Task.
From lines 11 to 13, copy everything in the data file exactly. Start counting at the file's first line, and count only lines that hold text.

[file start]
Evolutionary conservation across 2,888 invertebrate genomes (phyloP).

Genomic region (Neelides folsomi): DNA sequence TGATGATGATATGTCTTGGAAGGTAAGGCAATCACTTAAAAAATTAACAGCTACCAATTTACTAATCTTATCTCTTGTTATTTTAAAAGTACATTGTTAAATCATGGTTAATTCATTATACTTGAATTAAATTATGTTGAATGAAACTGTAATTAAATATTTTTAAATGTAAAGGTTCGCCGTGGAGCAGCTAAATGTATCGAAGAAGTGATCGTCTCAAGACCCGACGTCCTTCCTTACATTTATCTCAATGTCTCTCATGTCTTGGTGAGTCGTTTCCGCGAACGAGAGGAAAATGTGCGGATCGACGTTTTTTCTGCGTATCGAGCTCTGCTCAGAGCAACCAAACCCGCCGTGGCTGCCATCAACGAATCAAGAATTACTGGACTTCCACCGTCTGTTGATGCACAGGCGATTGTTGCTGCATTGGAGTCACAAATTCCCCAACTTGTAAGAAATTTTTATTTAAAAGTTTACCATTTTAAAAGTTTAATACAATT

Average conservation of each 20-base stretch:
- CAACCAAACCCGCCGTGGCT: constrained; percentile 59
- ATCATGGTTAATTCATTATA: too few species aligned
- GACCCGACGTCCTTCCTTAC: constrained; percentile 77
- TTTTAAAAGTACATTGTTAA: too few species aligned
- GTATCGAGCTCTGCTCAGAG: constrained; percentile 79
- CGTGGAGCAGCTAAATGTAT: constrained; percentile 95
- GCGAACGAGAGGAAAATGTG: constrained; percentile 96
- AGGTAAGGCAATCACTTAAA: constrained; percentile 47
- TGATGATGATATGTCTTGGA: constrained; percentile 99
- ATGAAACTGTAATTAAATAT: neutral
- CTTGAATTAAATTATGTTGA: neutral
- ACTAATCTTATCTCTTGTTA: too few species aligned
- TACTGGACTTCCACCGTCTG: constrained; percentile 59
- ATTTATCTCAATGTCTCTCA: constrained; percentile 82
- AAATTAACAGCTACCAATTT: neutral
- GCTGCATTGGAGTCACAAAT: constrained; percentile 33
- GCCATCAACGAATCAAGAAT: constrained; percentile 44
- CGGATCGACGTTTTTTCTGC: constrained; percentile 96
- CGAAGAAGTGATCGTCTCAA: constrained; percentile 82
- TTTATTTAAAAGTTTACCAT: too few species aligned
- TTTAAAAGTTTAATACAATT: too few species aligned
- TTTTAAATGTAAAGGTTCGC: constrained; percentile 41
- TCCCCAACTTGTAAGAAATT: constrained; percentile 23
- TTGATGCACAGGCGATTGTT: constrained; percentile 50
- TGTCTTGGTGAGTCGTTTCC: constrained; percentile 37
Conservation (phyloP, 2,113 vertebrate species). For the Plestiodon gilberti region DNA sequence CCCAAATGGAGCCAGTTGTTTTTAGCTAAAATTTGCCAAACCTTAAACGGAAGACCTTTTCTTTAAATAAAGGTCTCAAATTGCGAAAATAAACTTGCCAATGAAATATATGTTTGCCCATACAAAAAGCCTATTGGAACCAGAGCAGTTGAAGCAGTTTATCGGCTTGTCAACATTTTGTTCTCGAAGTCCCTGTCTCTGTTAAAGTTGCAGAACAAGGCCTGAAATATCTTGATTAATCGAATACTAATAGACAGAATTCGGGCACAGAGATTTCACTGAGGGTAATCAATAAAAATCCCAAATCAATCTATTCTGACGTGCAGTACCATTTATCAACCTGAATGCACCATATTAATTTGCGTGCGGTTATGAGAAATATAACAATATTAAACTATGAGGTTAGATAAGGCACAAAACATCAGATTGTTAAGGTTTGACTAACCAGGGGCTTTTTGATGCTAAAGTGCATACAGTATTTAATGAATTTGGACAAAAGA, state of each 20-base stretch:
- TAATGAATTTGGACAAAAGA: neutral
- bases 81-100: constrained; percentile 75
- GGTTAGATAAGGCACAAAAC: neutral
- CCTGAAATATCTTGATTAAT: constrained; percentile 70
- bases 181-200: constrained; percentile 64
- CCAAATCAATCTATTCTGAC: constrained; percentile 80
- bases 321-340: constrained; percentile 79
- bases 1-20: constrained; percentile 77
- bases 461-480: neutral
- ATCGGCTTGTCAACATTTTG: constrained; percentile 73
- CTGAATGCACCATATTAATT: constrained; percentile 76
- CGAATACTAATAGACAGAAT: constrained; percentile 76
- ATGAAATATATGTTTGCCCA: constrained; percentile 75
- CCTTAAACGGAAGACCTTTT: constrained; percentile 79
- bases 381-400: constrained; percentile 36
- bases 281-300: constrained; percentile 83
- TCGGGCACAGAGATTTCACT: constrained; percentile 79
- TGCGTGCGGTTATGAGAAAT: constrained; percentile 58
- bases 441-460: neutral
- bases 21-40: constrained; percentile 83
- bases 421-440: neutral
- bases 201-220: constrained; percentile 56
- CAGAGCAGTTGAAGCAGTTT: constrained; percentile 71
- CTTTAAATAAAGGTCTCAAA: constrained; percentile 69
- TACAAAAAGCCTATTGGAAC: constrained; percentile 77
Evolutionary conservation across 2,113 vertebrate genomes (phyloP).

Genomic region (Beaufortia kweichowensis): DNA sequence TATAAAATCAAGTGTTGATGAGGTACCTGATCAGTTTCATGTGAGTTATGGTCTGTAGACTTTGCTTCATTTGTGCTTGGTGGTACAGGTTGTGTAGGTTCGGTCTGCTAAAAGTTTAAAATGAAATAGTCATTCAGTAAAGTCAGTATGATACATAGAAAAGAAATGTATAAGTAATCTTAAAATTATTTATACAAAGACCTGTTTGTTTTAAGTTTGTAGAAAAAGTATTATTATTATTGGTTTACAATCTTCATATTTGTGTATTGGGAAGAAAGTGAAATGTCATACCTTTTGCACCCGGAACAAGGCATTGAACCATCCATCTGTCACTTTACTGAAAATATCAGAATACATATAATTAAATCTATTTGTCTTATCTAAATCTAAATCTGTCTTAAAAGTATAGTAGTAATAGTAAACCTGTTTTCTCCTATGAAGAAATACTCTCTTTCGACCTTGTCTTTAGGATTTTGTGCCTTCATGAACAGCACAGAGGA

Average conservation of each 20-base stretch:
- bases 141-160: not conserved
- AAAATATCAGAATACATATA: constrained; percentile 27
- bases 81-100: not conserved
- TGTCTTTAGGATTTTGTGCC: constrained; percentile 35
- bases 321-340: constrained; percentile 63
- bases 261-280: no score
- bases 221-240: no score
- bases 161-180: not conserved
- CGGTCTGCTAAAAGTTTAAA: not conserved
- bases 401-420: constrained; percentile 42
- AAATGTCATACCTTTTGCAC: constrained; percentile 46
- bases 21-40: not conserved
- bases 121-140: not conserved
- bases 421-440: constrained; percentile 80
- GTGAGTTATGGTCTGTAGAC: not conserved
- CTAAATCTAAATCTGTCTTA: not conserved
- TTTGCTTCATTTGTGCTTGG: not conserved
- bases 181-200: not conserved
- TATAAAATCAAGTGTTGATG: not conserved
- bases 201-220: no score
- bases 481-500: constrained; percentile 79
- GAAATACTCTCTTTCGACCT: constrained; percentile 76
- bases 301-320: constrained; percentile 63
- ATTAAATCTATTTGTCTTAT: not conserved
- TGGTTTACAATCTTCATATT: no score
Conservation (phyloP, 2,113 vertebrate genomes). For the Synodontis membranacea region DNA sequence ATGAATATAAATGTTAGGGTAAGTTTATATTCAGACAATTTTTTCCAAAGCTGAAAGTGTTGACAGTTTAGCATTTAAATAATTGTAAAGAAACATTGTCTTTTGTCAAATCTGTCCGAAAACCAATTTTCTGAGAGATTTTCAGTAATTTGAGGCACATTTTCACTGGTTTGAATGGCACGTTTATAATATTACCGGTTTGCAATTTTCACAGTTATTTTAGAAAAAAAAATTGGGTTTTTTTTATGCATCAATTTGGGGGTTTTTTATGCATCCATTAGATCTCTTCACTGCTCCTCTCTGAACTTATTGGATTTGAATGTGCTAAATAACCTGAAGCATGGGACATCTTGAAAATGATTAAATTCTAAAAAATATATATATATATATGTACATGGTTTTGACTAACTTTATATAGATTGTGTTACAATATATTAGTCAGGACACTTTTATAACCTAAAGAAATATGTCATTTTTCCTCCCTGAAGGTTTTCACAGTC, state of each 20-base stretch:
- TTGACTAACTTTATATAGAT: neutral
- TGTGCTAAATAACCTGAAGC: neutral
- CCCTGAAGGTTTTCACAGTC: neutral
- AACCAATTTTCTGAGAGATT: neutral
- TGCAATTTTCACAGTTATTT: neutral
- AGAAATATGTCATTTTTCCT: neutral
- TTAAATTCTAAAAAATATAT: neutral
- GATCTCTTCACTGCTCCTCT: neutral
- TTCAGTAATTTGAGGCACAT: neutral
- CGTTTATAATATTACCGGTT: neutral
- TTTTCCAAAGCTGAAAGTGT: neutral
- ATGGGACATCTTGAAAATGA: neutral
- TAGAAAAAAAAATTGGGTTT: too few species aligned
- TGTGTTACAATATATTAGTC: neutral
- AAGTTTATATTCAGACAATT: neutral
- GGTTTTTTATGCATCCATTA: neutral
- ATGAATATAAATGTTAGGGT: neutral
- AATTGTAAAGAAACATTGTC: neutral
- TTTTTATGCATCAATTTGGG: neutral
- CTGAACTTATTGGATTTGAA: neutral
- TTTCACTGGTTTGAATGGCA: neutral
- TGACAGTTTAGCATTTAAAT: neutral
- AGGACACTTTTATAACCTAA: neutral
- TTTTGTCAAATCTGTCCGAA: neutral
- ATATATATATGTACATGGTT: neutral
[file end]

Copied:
- AGGTAAGGCAATCACTTAAA: constrained; percentile 47
- TGATGATGATATGTCTTGGA: constrained; percentile 99
- ATGAAACTGTAATTAAATAT: neutral